Silicon Motion provides firmware as part of its solution, so companies working with the SM2246EN don't incur a lot of R&D resource drain. After the initial tooling and validation, they can take products to market quickly.
Mushkin now packages flash purchased in wafer form. This allows the company to take in several grades of NAND and use the best dies for solid-state drives. The lower-grade stuff goes into thumb drives and other flash-based products. But the Reactor uses Micron L95B 16nm NAND, which we've found to be faster than Toshiba's 15nm MLC and TLC flash. Micron has been selling L95B to third-party companies for around a year now. Yields are up, so it's plentiful and cheap.
Two other cost-cutting measures are used to make the Reactor more affordable. First, it ships in a blister pack without any accessories. We don't mind this since SSDs are robust and difficult to damage. Second is that previously-mentioned edge connector, designed by parent company Avant Technology.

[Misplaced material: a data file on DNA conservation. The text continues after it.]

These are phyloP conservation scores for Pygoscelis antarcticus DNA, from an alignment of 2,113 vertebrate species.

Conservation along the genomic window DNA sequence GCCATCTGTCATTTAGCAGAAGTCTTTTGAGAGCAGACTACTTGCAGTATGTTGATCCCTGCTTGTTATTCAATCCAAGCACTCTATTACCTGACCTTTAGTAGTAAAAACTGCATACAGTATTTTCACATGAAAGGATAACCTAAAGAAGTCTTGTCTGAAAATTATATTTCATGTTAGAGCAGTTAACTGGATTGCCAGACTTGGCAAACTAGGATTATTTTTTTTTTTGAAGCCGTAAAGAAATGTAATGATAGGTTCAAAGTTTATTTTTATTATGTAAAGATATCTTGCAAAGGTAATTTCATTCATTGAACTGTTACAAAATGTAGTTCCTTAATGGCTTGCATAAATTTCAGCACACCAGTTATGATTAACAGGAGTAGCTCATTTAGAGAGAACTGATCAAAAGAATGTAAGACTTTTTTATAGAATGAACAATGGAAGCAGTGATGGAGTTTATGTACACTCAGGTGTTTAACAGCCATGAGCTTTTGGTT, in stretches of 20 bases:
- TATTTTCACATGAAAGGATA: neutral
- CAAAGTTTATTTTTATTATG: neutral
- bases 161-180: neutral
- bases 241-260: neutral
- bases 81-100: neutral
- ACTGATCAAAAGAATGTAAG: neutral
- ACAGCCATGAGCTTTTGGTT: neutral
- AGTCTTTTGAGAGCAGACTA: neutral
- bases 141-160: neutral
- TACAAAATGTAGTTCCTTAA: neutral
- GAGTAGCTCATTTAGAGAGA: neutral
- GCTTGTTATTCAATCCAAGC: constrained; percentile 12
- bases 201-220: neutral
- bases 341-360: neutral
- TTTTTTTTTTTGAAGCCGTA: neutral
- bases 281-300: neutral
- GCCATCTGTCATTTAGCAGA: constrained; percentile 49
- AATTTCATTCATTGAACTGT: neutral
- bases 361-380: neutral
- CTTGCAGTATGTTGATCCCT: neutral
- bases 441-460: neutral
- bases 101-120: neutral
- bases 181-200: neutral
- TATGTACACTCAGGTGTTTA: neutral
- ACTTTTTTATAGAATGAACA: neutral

After introducing its 1TB Reactor, Mushkin decided to release two additional capacities: 256 and 512GB. Today we're testing the 512GB model.
All three are rated for the same generic performance specifications, though we suspect that the 256GB version is a little slower due to less interleaving. The 512GB model uses the same number of flash packages as the 1TB drive, with half as many dies per package. Still, performance should be nearly identical.
Silicon Motion controllers deliver very high sequential read performance. In fact, in many of our tests over the last year, they delivered the best sequential reads of any platform we compared. Sequential writes land about 80 MB/s lower than premium SSDs like SanDisk's Extreme Pro and Samsung's 850 Pro. With modern SSDs, you pay more for write speed and performance consistency.